now() and arithmetic

Matthias Lang <>
Mon May 6 10:58:25 CEST 2002


 > Does TZ actually affect now() on some platforms? 

I think the manpage is wrong:

  now()

              Returns the tuple {MegaSecs, Secs, Microsecs}

              which  is the elapsed time since 00:00 GMT, January
              1, 1970 (zero hour) on  the  assumption  that  the
              underlying  OS supports this. Otherwise, some other
              point in time is chosen. It is also guaranteed that
              subsequent  calls  to this BIF returns continuously
              increasing values. Hence,  the  return  value  from
              now()  can  be used to generate unique time-stamps.
              It can only be used to check the local time of  day
              if  the  time-zone info of the underlying operating
              system is properly configured.

now() is defined as being the elapsed time since 00:00 GMT, Jan 1,
1970, so it should be independent of the timezone in any case. Maybe
the last sentence should be moved to the calendar module, under
now_to_local_time/1.

Digging deeper: the value now() returns is based on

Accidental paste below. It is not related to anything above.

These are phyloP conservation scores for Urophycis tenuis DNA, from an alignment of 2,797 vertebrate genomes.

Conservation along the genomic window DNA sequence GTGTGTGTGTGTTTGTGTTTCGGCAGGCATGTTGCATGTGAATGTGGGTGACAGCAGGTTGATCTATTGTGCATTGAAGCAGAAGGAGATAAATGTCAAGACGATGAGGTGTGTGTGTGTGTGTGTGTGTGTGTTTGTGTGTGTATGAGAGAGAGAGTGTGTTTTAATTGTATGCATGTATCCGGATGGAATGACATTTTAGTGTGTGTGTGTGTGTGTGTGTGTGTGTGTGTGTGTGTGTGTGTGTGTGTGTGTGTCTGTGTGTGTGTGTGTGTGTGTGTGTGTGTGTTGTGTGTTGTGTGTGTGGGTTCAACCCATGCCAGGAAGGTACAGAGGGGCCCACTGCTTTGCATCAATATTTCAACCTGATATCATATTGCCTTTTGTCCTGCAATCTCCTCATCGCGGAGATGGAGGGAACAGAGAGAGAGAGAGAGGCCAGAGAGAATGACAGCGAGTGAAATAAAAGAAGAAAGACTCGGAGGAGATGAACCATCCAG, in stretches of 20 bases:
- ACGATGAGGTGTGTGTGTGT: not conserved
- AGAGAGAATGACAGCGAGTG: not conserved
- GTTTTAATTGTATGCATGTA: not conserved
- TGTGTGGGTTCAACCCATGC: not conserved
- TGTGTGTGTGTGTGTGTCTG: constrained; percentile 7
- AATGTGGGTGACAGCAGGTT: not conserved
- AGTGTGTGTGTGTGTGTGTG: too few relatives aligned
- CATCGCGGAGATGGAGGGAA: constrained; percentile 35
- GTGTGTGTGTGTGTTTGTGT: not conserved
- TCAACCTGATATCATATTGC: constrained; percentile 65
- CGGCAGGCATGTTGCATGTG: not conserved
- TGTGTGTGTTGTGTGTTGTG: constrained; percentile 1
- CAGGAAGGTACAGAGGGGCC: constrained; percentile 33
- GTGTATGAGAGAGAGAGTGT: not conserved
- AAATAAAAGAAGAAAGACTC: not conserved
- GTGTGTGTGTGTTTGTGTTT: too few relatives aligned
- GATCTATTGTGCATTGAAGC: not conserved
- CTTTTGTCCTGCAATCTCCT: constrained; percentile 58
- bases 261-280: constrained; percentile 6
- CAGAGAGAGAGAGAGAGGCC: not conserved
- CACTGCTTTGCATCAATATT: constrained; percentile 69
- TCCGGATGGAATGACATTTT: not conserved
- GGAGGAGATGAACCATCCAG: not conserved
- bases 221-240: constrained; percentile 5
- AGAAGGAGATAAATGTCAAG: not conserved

sys_gettimeofday(), which, for all unix implementations, is a call to
gettimeofday with a NULL second argument. Under linux that means TZ
does not affect it. I'd be surprised if that wasn't so for other
unices. No idea what VxWorks and Windows do. As far as I can see
(quick look only!), the highres timer stuff in solaris is only used to
fine-tune the value from gettimeofday.

 > Is this the "rapidly changing system time" or have you had some 
 > crazy users playing with the time?

<war story>

Whenever one of Corelatus' magic boxes was newly installed and
configured in the customer's test lab, the internal hardware watchdog
would reboot it once. Embarassing when you're selling a 'carrier
class' system.

Turned out that all the systems had been sitting in storage for a
month and had thus forgotten what the time was (we use a high MTBF
'supercap' instead of a battery, so the realtime clock can keep going
for a week without power, but not a month). So, on first boot, they'd
get a hardcoded time and, as soon as NTP was configured, the system
time would adjust itself by about a year. Because of a bug in Erlang
R7B-3 (fixed in R8B-1), Erlang's timers would go insane and trigger
events nonstop. The VM's CPU use would be sky high, which the watchdog
correctly diagnosed as a sign of insanity and rebooted.

Now that the problem is fixed, the same series of events causes no
greater damage than now() running 1% faster than it really should, so
all of our internal timers are 1% shorter than nominal. Truly
timing-critical events are managed by hardware, so this is OK for us.

</war story>

 > PS Here are my amazingly simple routines.
 > 
 > now_to_timeval() ->
 >     now_to_timeval(now()).
 > 
 > now_to_timeval({MegaSecs, Secs, MicroSecs}) ->
 >     {MegaSecs*1000000+Secs, MicroSecs}.
 > 
 > timeval_to_now({Secs, MicroSecs}) ->
 >     {trunc(Secs / 1000000), Secs rem 1000000, MicroSecs}.

If you use {Secs div 1000000, ... } it'll make systems without
floating point happier.

Matthias



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